Of course, there are a number of avenues available to foundations between preserving themselves forever and going out of business. Both The Charles E. Culpepper Foundation and Raymond C. Smith Foundation Fund, for example, were merged into other foundations. The HKH Foundation established flexible payout rates so the foundation could rise to opportunities that called for stepped-up spending, such as increasing its giving by a third to promote civic engagement before the 2004 elections, in the same spirit that Atlantic and OSI have announced plans to spend tens of millions of dollars to take advantage of the enormous policy opportunities presented by the new Obama Administration.

Spending down your assets is not for everyone, and we understand that most foundations will probably not choose to follow us. Yet we hope to provide advice and examples to those who are considering the path we have taken and to the philanthropists who follow. Despite the current economic distress, it is safe to predict that significant new sources of philanthropic wealth will come into the picture just as they have in the past twenty years. While perpetual foundations like Ford, Carnegie, Rockefeller continue to play extremely significant roles on the philanthropic scene, a number of today’s largest and most talked-about foundations – like Gates, the Open Society Institute; the Google and Omidyar Foundations; and Atlantic itself – did not exist a few decades ago. Some, like Atlantic, will disappear, but others not yet born will emerge and become leaders and innovators who, as Rosenwald wrote, “can provide for their own needs as they arise.”

The decision to spend down The Atlantic Philanthropies impacts our work in three principal areas: investments, human resources, and programme. Atlantic’s investment team has the unusual challenge of managing our funds to maximise the return on our assets while we work steadily to reduce them. The grant commitment target has been set so as to be challenging, but achievable, and we hope to increase the commitment rate over time if returns are good, and to spend more conservatively when conditions are challenging – as at the current moment.

When I joined Atlantic in 2007, I was pleased to find a good plan in place for retaining key staff to carry out the work of the foundation until the end, and dealing with them fairly. Should Atlantic face gaps in staff capacity in the final years, we could attract the necessary talent by tapping accomplished people seeking “encore” careers, or from young people who would see spending a few years at Atlantic as a valuable opportunity, academics and other professionals who could come to us on leave or private-sector consultants seconded to us for a time.

On the programme side, Atlantic is now concluding a months-long process of what Roberts called a “mid-course correction,” and there are two key results of that which may at first seem contradictory, but which I think are in fact complementary. (I’ll be writing more about the results of this process in the months to come.) The first is to take what was already a pretty focused foundation, with clear strategic objectives in four programme areas and seven geographies, and make it even more focused. The second is to shift more money to a “Venture Fund” to allow us to move quickly to take advantage of short-term opportunities, particularly in the policy realm, which is, to use Bill Roberts’ phrase, our “sweet spot.” You might call it strategic opportunism, and it has permitted us to make the largest-ever grant for advocacy to the health care coalition Health Care for America Now, which is now poised to work with the new President to repair the largest gap in the U.S. social safety net.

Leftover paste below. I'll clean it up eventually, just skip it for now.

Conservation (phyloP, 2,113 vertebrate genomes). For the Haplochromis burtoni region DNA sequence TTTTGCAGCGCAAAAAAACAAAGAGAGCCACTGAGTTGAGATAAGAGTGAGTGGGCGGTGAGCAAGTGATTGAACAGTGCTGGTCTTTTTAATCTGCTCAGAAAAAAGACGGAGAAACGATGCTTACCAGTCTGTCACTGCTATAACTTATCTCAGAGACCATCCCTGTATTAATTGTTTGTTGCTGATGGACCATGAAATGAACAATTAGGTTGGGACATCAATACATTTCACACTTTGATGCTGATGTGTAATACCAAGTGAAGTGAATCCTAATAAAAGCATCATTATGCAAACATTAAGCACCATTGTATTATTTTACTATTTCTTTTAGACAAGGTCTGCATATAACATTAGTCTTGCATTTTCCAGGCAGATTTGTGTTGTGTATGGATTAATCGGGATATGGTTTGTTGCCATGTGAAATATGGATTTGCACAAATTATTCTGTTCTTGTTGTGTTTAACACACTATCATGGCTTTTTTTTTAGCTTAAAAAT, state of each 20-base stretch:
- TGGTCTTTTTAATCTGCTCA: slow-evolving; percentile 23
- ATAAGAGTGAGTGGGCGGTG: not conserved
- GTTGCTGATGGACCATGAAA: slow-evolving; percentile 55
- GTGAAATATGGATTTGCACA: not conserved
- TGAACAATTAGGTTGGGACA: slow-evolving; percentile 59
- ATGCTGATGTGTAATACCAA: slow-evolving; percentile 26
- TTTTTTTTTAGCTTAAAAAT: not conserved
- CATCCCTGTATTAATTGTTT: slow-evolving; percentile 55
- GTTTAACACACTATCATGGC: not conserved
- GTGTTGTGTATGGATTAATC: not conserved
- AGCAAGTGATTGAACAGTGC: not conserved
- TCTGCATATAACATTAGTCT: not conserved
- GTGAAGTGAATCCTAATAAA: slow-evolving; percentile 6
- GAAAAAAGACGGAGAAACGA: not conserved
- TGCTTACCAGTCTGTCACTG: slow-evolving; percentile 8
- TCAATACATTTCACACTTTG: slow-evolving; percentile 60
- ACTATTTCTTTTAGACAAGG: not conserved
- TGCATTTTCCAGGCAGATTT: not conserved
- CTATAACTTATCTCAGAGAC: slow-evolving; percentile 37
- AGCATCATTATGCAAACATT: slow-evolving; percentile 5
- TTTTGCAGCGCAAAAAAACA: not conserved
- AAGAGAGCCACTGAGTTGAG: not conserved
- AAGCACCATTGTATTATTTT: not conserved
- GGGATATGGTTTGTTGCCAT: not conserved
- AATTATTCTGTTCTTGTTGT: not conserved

If there is another shift in Atlantic as we enter the last eight years or so of our grantmaking, it is that we have considered what legacy means and come up with a somewhat different answer than when we first thought about it some years ago. Originally we thought that our limited lifetime obligated us to focus only on issues that had a reasonable chance of success within that span – not ending poverty, for instance, but abolishing the death penalty or strengthening indigent defense systems in three selected U.S. states. This had the virtue of specificity and up or down measurability, but policy successes can come and go. What is enduring, though, is the strengthening of institutions and the building of leadership that will be strong and able to take on the challenges of human rights or disadvantaged youth or public health or aging long after today’s fleeting policy battles, and long after Atlantic is gone. By operating within an explicit framework of promoting social justice in all we do, Atlantic will deepen the already significant commitment it has to building the capacity of key institutions and movements in the fields we have chosen to focus on.

Mark Twain famously said, of the prospect of death by hanging, that it “powerfully concentrates the mind,” and that is surely true for the death of an endowment. But that seems a dark way to think about it, for what I have found most true is that the challenge is fun, indeed, liberating. So instead I remember the words of my friend Lewis Cullman, a vigorous patron of arts, education, democracy and human rights who with his wife Dorothy is busily spending their fortune on philanthropy. “I don’t care what people say about me when I’m dead,” Lewis says, “I won’t be around to hear it. Why not get the joy out of spending your money while you’re alive?”

This column was adapted from remarks given at the Delaware Valley Grantmakers Annual Meeting on January 8, 2009. Read the complete remarks here.

Gara LaMarche

Links to organisations mentioned in this column:

* Peter M. Ascoli, Julius Rosenwald: The Man Who Built Sears, Roebuck And Advanced the Cause of Black Education in the American South. Indiana University Press. May 2006.